ABSTRACT

Morris boldly proclaimed at the end of her analysis: "INTERESTING PLACES-THESE BEAUTY SHOPS."! Unfortunately, sixty years later, very little scholarship has merged business history with the ever-expanding field of African-American women's history. In either literature, the existence of these uniquely autonomous black female worlds ofbeauty shops within black communities goes practically unnoticed. 'Ib that end, this essay seeks to fill a historiographic void by exploring the formation and evolution of a thriving industry based on black female beauty, specifically hair care, created primarily by black women and controlled by black female entrepreneurs for most of the twentieth century. By examining the work of beauty culturists in what has been called the "golden age of black business" (1900 to 1930) as well as the more politically based entrepreneurship of those I call "beauty activists" (1930 to 1960), this essay will demonstrate the role the hair care industry played in the development and redefinition of beauty culture, entrepreneurship, and social action in the lives of AfricanAmerican women. 2

The creation of the National Negro Business League (NNBL) by Booker T. Washington in many ways marked the genesis of the "golden age of black business." During his travels throughout the country in the late nineteenth century, Washington explained that he was "continually coming in contact" with a great number of "successful business men and women ofthe Negro race." This observation led him to "believe that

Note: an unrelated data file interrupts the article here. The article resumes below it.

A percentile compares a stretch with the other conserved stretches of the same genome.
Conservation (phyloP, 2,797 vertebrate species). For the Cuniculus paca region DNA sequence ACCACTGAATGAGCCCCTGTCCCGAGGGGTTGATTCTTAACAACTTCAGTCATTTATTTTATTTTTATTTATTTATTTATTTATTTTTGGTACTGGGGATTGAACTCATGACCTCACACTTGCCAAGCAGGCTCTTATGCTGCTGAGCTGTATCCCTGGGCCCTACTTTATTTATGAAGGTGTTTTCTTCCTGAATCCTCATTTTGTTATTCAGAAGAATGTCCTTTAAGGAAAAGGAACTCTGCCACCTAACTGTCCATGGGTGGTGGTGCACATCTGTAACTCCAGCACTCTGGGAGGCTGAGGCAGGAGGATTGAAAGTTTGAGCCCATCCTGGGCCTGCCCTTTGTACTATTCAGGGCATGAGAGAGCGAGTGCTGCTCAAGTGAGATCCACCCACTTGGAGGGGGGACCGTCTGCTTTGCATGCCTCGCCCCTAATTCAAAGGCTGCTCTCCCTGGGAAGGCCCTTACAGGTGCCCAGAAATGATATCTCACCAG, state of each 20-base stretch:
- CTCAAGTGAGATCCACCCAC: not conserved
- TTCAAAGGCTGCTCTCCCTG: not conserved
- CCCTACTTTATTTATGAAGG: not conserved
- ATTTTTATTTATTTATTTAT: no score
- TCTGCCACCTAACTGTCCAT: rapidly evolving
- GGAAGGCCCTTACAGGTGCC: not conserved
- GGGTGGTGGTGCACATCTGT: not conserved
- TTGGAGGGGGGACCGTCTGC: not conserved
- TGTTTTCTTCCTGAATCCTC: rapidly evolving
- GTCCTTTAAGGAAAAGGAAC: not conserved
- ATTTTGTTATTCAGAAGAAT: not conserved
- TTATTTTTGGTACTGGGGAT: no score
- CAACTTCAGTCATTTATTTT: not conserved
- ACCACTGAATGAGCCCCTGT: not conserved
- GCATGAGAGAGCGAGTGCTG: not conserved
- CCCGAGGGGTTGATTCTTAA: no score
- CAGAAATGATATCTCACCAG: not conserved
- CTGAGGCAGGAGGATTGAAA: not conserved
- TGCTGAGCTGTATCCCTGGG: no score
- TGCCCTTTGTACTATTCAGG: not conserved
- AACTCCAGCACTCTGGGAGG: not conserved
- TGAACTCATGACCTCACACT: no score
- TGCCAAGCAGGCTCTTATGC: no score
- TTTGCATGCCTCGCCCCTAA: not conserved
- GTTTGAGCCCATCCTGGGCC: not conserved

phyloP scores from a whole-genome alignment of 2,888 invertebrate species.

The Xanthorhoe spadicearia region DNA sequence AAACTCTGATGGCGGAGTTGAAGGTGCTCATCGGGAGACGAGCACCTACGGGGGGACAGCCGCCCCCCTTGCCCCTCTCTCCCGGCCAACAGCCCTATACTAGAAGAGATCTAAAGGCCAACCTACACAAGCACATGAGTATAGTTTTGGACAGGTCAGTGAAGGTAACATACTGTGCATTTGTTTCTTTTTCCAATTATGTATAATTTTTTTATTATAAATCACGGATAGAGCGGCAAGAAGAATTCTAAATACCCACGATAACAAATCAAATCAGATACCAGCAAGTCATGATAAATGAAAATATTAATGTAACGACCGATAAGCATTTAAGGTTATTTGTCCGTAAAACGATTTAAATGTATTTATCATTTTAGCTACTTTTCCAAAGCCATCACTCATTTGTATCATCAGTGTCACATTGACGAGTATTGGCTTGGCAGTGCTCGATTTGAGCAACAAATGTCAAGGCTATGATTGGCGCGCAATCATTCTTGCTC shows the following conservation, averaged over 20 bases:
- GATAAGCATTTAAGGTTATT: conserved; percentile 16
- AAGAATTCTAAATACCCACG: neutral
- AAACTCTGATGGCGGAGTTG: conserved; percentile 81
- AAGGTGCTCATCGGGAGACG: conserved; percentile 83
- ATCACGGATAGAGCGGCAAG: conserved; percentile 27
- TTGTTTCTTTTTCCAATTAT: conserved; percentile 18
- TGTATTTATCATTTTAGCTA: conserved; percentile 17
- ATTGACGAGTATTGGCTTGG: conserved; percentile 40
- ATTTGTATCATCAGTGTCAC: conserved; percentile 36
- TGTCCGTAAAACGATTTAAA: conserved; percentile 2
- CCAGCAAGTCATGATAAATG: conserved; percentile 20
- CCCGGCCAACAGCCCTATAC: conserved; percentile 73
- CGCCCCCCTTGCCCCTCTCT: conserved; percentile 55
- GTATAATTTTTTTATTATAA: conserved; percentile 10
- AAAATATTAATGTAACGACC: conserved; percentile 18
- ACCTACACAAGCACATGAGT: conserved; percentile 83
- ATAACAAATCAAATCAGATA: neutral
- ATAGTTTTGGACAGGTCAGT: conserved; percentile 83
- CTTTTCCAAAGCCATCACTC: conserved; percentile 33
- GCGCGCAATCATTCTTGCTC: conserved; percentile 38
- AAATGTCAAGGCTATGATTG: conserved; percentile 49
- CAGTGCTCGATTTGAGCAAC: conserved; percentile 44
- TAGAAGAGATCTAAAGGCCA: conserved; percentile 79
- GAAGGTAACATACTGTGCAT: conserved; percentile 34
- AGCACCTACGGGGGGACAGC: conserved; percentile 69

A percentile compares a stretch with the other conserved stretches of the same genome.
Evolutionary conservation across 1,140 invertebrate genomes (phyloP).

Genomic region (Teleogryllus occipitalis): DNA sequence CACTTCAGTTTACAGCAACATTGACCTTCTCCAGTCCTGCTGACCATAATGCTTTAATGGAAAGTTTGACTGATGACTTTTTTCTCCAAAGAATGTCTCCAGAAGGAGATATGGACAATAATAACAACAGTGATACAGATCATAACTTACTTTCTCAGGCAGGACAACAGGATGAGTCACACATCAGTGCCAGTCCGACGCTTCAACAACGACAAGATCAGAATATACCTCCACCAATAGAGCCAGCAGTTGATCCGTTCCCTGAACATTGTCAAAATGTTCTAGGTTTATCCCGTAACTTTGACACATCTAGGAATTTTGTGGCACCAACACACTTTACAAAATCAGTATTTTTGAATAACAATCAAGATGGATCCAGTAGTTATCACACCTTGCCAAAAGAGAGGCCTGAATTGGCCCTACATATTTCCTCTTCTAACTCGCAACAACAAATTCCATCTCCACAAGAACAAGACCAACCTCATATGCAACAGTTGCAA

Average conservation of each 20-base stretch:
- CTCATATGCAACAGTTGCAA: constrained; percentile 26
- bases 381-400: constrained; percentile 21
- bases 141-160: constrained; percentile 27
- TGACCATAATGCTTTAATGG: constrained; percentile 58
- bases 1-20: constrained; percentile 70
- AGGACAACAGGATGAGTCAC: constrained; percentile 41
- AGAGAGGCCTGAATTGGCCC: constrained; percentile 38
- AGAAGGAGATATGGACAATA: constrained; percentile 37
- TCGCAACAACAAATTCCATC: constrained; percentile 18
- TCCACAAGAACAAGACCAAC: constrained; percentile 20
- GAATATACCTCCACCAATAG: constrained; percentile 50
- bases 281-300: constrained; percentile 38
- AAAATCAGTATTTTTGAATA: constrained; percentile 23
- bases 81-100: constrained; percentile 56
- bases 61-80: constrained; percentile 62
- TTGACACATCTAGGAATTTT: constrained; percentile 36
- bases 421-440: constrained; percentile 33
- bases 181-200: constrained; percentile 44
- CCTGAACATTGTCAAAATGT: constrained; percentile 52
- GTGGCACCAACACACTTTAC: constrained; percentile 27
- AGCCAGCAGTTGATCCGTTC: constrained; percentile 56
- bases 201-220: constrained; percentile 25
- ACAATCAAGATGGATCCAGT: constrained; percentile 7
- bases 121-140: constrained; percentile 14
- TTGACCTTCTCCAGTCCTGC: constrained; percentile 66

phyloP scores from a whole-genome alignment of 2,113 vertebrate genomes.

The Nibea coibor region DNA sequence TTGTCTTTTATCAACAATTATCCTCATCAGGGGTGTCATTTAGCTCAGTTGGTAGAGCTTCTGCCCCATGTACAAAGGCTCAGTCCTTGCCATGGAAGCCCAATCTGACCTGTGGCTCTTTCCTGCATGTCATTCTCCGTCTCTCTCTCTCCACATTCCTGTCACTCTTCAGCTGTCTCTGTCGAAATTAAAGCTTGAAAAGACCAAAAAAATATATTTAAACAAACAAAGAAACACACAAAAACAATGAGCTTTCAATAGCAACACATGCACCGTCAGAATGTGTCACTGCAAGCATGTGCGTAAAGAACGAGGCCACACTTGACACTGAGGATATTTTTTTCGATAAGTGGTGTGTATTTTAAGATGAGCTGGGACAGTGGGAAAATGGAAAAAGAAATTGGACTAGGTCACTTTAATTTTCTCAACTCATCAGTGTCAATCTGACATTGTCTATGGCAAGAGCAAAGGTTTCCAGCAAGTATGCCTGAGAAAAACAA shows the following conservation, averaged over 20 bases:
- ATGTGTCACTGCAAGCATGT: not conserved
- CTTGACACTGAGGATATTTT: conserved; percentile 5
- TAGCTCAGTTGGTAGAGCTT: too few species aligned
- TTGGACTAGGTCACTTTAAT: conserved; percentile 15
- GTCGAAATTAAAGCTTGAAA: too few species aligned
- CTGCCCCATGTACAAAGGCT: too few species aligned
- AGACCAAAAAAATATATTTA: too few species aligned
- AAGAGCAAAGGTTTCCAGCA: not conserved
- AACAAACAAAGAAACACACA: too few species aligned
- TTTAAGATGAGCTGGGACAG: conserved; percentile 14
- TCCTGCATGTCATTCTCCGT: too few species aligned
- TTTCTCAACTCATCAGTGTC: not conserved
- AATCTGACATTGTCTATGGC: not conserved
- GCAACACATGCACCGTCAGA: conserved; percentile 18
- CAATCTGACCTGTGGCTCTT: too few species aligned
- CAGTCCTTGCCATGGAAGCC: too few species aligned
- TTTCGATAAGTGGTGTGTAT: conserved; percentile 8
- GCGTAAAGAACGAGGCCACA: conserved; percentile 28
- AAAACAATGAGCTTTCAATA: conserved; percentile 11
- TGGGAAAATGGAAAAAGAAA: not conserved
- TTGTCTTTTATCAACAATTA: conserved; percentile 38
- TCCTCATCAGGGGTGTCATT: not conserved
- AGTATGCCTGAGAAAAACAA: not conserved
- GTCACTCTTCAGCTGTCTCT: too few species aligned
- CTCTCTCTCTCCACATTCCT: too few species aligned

the forefront not only of the NNBL, but of the black business community at large. ll According to the minutes ofthe NNBL's first meeting, the business success of the race was made synonymous with restoring the manhood of the race. Gilbert C. Harris delivered a speech entitled "Work in Hair," and admitted that he had "to do some business to be a man and be recognized among men," even if that meant entering into a profession that would eventually become female-dominated. 12 Equating manhood and business pervaded the first meeting; only one woman was even allowed to address the convention. While most of the male orators spoke directly about the business enterprises they were involved in, the only female speaker, Mrs. Alberta Moore-Smith, theorized concerning "Women's Development in Business" in a monologue very much in line with the views of the men in attendance:

Mrs. Moore-Smith's comments did little to challenge the placement of men at the center of the black business community. While she made no direct reference to restoring black manhood through involvement in business, she clearly did not see the black woman as upsetting black male leadership in business but as "taking her place" in a supportive role.